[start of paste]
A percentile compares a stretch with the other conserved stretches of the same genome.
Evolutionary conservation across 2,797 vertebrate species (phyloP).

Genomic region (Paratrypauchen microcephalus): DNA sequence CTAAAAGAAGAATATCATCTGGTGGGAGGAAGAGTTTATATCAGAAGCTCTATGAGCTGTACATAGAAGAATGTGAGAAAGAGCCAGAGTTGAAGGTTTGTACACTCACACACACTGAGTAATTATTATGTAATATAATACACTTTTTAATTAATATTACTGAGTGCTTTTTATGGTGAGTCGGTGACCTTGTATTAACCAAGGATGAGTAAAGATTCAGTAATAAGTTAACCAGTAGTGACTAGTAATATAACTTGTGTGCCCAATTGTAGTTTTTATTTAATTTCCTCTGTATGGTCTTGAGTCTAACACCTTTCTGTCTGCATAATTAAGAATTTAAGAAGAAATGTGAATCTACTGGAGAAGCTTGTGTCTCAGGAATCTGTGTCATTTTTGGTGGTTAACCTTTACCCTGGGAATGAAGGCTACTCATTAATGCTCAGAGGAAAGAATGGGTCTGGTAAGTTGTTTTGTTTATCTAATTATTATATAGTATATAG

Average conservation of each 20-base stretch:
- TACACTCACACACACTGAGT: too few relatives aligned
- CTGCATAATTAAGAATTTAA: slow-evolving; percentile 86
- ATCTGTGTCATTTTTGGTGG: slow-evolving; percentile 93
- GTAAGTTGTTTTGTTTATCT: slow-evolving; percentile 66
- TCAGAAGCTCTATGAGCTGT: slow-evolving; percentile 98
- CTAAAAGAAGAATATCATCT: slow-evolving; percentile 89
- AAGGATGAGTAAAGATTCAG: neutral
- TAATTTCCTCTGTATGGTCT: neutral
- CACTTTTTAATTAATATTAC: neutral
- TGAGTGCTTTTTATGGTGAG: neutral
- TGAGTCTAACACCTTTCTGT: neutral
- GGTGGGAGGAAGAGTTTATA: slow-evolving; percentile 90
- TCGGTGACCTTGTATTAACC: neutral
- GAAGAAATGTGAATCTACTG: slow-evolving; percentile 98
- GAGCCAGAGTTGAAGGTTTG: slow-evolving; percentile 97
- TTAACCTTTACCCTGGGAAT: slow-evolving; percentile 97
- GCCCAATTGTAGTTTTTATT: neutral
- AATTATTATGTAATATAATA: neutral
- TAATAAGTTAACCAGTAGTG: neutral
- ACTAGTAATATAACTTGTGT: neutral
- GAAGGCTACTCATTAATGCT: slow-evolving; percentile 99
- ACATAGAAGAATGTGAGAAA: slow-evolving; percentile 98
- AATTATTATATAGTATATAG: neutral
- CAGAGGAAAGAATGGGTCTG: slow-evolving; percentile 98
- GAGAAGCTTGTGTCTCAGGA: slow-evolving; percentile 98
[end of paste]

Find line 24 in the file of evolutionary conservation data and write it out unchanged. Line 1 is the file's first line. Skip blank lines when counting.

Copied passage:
- ACTAGTAATATAACTTGTGT: neutral